Is the carb possibly running too lean to begin with, and the other things aggrivate the problem? Fuel lines not too close to the head, block, exhaust manifold, etc?

 

Just some thoughts.

 

ken

Edited by Lumpy
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James;

Run a pint or so of water down the throat of the carburetor when the engine is running at 1500 RPM's or so. You may have carbon build up in the combustion chambers that creates hot spots and dieseling (AKA pinging). By running the water through the carburetor you are in essence steam cleaning the combustion chambers.

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Hi all,

 

Anyone ever had a problem with pinging leading to fuel starvation at FULL throttle going up a very long hill?

 

Yes, hillclimbing on the Wasatch range in my '67 scout.

 

I think I was low on gas & it got so steep the pickup in the tank started coming uncovered. Or maybe the fuel pump was weak, because the engine pinged a few times and died.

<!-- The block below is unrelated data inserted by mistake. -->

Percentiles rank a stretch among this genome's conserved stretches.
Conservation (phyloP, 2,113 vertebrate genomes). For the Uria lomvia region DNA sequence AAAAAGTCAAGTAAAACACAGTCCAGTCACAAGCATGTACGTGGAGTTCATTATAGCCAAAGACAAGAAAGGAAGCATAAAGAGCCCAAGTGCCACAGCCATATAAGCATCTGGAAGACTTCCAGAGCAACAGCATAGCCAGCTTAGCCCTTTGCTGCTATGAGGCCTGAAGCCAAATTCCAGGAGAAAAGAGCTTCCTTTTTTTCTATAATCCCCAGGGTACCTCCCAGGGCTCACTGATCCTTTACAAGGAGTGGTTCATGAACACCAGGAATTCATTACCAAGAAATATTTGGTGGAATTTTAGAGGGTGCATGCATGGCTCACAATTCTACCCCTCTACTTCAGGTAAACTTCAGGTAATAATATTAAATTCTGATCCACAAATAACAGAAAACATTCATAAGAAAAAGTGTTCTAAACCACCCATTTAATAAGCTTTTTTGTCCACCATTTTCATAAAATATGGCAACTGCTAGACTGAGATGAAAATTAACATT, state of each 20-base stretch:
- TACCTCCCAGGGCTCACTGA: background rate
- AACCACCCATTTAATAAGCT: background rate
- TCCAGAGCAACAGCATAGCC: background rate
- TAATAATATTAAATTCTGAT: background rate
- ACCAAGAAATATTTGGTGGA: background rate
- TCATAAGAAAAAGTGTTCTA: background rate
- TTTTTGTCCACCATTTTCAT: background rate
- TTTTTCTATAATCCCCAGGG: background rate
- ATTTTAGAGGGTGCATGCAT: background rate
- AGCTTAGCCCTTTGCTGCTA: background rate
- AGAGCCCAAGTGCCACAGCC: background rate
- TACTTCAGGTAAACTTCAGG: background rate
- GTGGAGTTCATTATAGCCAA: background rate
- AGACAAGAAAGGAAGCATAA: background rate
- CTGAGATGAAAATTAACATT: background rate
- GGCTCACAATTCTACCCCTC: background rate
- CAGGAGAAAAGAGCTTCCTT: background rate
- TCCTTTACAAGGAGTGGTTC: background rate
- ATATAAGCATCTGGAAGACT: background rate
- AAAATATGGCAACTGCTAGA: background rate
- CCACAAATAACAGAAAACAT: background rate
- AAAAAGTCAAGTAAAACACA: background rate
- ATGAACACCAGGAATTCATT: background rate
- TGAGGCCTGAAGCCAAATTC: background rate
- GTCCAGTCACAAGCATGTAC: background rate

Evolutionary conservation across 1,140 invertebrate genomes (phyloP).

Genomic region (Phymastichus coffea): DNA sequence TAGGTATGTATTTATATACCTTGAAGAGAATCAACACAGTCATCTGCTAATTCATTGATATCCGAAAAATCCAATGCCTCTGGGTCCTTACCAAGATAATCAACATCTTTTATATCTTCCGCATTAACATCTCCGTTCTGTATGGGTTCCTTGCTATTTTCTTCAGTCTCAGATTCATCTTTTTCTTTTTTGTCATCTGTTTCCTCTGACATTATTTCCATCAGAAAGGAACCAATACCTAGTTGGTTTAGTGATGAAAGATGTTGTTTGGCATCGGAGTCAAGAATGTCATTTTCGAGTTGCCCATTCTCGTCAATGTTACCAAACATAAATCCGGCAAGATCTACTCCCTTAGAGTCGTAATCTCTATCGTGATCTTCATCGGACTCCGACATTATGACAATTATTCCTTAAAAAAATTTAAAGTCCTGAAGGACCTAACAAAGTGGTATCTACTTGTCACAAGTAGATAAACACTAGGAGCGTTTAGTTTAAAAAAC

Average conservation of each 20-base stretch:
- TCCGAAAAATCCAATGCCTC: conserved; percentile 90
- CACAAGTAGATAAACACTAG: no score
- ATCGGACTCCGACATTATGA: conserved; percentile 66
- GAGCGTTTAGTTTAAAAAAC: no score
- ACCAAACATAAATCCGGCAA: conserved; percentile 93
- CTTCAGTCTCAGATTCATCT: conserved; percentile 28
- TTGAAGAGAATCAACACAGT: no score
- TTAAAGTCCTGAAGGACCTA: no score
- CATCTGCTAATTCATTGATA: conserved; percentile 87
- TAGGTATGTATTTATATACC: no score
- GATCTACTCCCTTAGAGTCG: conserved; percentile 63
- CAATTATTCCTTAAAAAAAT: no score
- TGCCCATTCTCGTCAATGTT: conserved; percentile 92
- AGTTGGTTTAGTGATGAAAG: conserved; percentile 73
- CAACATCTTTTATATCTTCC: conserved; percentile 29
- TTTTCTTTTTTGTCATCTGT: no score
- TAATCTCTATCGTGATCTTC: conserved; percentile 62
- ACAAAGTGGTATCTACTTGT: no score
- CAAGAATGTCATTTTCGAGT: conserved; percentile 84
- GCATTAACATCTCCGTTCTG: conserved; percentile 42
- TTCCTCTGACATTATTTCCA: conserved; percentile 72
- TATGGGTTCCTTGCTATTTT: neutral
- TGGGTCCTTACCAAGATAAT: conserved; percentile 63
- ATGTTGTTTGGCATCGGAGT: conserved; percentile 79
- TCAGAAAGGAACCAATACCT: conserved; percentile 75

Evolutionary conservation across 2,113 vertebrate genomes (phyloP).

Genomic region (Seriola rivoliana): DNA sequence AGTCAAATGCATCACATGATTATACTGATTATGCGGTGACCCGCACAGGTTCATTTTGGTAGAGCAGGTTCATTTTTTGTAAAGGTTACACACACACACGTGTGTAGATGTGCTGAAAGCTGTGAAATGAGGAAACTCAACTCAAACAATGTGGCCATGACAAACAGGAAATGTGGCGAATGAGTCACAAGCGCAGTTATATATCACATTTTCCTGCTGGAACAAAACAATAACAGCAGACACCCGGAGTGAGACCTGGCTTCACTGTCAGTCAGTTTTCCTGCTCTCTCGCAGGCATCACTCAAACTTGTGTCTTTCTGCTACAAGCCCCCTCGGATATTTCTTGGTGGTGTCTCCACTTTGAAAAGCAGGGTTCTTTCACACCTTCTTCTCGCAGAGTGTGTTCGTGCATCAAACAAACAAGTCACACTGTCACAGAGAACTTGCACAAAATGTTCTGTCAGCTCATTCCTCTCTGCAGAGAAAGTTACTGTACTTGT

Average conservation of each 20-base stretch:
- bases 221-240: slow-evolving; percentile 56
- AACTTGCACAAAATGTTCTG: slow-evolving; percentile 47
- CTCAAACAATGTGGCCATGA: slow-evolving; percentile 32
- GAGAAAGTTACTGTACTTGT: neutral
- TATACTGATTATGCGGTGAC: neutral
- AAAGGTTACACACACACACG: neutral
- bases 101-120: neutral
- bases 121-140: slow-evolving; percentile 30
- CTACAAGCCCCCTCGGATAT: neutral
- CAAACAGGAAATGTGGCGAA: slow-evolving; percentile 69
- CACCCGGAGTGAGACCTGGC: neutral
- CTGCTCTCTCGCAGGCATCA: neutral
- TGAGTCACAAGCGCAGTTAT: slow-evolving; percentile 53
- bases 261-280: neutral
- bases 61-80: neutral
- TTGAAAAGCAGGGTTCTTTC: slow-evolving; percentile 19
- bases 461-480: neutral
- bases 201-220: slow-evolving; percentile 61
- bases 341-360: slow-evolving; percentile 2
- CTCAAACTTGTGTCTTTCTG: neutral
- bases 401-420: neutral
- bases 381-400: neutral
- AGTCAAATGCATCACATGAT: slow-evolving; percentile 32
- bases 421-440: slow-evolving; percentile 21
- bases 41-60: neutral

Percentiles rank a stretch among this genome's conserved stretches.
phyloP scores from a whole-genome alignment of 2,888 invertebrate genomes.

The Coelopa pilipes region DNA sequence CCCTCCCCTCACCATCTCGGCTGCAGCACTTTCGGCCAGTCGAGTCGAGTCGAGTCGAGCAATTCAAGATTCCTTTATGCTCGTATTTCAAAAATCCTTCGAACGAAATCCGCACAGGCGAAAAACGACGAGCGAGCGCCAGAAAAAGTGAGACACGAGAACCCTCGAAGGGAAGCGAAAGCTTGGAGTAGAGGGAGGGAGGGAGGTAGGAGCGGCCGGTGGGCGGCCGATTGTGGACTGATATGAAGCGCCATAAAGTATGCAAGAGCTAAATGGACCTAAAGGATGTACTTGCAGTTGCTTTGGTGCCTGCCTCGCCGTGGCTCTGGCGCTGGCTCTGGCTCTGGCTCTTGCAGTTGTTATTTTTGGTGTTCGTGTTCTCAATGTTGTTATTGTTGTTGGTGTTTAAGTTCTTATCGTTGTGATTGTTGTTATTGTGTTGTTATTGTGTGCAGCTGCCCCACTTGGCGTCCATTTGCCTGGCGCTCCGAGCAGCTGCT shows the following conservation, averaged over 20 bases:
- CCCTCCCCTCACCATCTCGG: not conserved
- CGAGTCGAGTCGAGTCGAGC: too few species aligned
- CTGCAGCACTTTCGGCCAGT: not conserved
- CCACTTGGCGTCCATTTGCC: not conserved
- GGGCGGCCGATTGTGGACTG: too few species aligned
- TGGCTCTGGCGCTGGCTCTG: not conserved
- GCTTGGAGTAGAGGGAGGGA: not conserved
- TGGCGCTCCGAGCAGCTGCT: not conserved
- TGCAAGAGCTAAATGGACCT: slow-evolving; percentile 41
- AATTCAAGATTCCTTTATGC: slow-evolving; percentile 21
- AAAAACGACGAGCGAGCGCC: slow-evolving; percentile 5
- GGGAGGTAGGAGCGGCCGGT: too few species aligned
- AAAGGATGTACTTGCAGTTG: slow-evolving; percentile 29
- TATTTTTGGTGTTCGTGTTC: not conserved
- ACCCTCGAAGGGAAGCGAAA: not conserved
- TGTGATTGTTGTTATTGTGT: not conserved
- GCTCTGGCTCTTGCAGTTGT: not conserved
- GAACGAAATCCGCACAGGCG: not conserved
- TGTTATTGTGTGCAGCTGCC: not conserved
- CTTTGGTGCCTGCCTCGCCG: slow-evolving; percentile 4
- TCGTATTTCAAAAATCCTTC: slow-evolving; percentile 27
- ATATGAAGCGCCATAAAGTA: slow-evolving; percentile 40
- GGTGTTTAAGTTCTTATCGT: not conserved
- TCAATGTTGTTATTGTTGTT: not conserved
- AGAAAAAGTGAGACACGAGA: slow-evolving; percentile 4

(BTW, short wheelbase vehicles do not steer well in reverse at speed, even with reverse engine braking, Also, Scout brakes are not self energizing in reverse. It was a wild ride down.)

 

As for your friend's car, does it have vacuum advance or just mechanical?

 

I might go drive it around with a temporary vacuum gauge on the wiper hose & watch what the needle does on a hill.

Edited by Ulu
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That is true, may be time to de-carbon the head. On motorcycles of the same era as our cars, it was common practice, and factory advise to pull and de-carbon the heads at pretty short mileage intervals, like 3000-5000 miles.